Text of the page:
DIY Telescope Clock Drive

Clock drives are simple tracking mechanism that move a telescope’s RA axis one rotation every one sidereal day (23 hours and 56 minutes) to effectively compensate for the Earth’s rotation. It allows precise tracking of planets, galaxies, nebula, and other sky targets.

Telescope clock drive controller based on L293D and Arduino Uno board

An inexpensive Arduino Uno board and L293D-based stepper motor driver can be used to control a telescope. Attach a stepper motor on a telescope’s RA adjustment knob, then find the correct motor speed that will match the movement of the sky. Below is a sample sketch for a simple telescope clock drive controller.

//Simple clock drive controller by Anthony Urbano 06 September 2021. It uses an Arduino Uno and an L293D.

#include <AFMotor.h>                  //Go to SKETCH > INCLUDE LIBRARY > then lookup "Adafruit Motor Shield Library"
AF_Stepper motor1RA(24, 1);           //Initializing motor's steps per one full rotation; Connect the motor to M1 port
void setup()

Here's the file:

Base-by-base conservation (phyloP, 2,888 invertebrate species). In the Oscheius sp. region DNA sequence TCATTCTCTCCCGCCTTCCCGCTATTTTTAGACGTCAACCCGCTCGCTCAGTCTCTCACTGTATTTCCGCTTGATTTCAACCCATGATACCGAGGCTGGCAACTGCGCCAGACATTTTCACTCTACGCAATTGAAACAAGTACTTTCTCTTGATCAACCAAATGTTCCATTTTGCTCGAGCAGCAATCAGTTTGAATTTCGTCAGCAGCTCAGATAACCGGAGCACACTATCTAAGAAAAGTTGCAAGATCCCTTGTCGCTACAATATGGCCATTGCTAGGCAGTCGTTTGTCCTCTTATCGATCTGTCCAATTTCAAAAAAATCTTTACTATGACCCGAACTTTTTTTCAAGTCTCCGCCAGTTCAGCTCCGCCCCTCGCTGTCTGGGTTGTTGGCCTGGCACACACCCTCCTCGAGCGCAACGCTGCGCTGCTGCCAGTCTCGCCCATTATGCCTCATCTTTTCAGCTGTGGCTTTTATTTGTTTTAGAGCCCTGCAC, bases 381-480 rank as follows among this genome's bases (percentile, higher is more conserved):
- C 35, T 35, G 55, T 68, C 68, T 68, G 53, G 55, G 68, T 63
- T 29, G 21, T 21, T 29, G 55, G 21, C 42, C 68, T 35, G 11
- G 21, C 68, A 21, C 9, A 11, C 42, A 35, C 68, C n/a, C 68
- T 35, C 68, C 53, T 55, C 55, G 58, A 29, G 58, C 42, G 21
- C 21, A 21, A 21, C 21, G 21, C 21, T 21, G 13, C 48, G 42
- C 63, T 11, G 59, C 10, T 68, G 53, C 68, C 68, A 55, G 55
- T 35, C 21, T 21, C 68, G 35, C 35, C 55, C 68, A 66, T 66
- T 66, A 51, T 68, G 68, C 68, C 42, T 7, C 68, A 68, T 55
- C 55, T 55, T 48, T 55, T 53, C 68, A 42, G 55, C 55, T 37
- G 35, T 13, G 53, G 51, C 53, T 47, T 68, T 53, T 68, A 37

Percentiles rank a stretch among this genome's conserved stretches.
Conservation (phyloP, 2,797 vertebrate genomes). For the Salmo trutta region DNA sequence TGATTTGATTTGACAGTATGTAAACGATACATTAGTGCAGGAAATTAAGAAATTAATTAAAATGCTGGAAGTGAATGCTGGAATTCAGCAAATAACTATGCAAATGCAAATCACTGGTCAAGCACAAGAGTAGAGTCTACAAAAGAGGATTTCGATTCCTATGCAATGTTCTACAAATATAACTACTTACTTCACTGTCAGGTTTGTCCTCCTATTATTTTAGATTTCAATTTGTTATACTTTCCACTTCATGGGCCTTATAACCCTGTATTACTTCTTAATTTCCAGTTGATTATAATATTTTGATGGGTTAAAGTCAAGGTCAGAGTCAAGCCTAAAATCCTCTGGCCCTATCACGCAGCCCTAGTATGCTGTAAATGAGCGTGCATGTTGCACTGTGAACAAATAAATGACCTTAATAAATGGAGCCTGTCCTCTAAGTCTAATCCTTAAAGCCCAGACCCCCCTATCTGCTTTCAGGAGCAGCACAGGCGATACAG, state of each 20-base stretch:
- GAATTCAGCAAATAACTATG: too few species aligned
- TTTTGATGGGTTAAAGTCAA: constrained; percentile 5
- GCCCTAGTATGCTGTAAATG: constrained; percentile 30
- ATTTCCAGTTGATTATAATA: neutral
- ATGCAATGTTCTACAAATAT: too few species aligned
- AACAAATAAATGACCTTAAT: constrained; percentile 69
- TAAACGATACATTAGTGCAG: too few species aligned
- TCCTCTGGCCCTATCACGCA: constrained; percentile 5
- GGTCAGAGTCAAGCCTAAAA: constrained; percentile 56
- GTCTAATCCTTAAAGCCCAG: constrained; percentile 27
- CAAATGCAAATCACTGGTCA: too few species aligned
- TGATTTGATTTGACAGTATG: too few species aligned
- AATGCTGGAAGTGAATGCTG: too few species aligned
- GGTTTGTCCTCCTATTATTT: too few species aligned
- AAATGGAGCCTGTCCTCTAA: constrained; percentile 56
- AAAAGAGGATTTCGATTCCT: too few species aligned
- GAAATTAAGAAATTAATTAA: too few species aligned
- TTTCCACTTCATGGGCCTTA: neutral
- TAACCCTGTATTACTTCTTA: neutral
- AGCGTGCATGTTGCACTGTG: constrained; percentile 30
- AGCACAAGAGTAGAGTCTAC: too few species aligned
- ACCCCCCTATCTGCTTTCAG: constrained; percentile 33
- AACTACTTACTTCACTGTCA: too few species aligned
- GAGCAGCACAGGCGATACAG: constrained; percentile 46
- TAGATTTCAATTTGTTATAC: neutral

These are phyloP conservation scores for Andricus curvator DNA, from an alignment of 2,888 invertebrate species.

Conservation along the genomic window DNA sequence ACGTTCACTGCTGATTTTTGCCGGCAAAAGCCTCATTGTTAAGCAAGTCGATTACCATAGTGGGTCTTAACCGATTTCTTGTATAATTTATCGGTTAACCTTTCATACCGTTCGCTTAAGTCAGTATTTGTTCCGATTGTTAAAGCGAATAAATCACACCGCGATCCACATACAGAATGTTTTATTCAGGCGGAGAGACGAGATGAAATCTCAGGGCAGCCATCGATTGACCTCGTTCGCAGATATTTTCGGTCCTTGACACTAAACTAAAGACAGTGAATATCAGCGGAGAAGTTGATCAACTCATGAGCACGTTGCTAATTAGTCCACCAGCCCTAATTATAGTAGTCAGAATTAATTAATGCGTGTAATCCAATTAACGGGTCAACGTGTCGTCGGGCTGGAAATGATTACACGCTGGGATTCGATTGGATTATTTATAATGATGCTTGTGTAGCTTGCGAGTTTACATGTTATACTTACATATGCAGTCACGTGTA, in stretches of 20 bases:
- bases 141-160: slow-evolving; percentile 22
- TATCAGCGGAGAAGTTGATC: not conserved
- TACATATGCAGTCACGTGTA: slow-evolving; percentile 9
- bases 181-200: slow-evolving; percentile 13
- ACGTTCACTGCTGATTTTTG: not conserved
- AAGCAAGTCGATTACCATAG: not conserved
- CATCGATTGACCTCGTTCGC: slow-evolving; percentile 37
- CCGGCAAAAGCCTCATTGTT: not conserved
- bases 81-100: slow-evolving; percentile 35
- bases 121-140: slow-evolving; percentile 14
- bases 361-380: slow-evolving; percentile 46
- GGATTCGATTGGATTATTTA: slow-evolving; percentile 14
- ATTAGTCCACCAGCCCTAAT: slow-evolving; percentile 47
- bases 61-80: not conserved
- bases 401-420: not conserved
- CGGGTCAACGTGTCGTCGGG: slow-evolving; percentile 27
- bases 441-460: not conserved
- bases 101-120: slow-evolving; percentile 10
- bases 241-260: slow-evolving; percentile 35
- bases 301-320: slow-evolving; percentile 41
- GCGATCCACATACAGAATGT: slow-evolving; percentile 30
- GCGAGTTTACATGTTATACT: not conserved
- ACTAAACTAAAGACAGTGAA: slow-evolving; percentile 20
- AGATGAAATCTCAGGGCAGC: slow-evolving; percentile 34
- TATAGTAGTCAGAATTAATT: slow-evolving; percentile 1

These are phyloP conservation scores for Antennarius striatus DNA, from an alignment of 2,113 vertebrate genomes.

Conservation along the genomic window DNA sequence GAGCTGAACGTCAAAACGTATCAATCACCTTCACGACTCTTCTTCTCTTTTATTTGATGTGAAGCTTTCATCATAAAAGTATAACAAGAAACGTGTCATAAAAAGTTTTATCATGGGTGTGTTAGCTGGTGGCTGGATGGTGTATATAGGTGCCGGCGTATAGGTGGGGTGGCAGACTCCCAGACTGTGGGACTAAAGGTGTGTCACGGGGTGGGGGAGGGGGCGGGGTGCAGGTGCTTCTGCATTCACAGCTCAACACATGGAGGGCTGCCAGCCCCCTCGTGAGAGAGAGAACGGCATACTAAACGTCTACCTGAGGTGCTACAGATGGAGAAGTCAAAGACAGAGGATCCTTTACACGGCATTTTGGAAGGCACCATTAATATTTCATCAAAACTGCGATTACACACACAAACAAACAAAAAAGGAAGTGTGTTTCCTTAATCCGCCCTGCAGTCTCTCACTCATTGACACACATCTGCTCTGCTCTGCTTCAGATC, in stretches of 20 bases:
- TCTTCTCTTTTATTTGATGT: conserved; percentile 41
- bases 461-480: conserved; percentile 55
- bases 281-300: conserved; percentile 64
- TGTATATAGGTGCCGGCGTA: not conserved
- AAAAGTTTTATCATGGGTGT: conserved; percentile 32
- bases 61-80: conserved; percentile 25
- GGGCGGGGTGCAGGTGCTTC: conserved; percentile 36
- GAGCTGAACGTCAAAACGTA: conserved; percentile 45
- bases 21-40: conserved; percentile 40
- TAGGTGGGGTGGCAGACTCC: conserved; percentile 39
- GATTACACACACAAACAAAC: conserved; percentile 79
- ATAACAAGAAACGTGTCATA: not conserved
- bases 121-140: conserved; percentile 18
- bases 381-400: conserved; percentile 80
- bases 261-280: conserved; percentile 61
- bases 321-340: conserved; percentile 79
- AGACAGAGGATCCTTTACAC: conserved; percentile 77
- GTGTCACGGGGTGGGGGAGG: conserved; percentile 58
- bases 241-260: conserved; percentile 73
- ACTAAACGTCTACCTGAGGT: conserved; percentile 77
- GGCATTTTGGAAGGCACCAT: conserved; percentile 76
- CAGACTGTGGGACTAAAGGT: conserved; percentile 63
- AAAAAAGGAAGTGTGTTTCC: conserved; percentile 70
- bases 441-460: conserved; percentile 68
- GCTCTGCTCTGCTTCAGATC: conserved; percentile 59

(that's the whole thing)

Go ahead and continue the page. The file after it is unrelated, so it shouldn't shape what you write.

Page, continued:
void loop()
  motor1RA.setSpeed(100);              //Change the value to speed up or slow down the tracker
  motor1RA.step(1, FORWARD, DOUBLE);   //Motor takes 1 step forward; to reverse direction, replace FORWARD with BACKWARD

With proper polar alignment, a simple clock drive is capable of imaging deep-sky objects, such as the Flame and Horsehead Nebula. This image was taken with a telescope at 565 mm focal length.

Flame & Horsehead Nebula imaged with a telescope mount with a simple clock drive mechanism

Related links:
OnStep Go-To Telescope Controller
View all home-brewed DIY astronomy equipment

Night Sky in Focus 
© Anthony Urbano | Bacoor, Philippines

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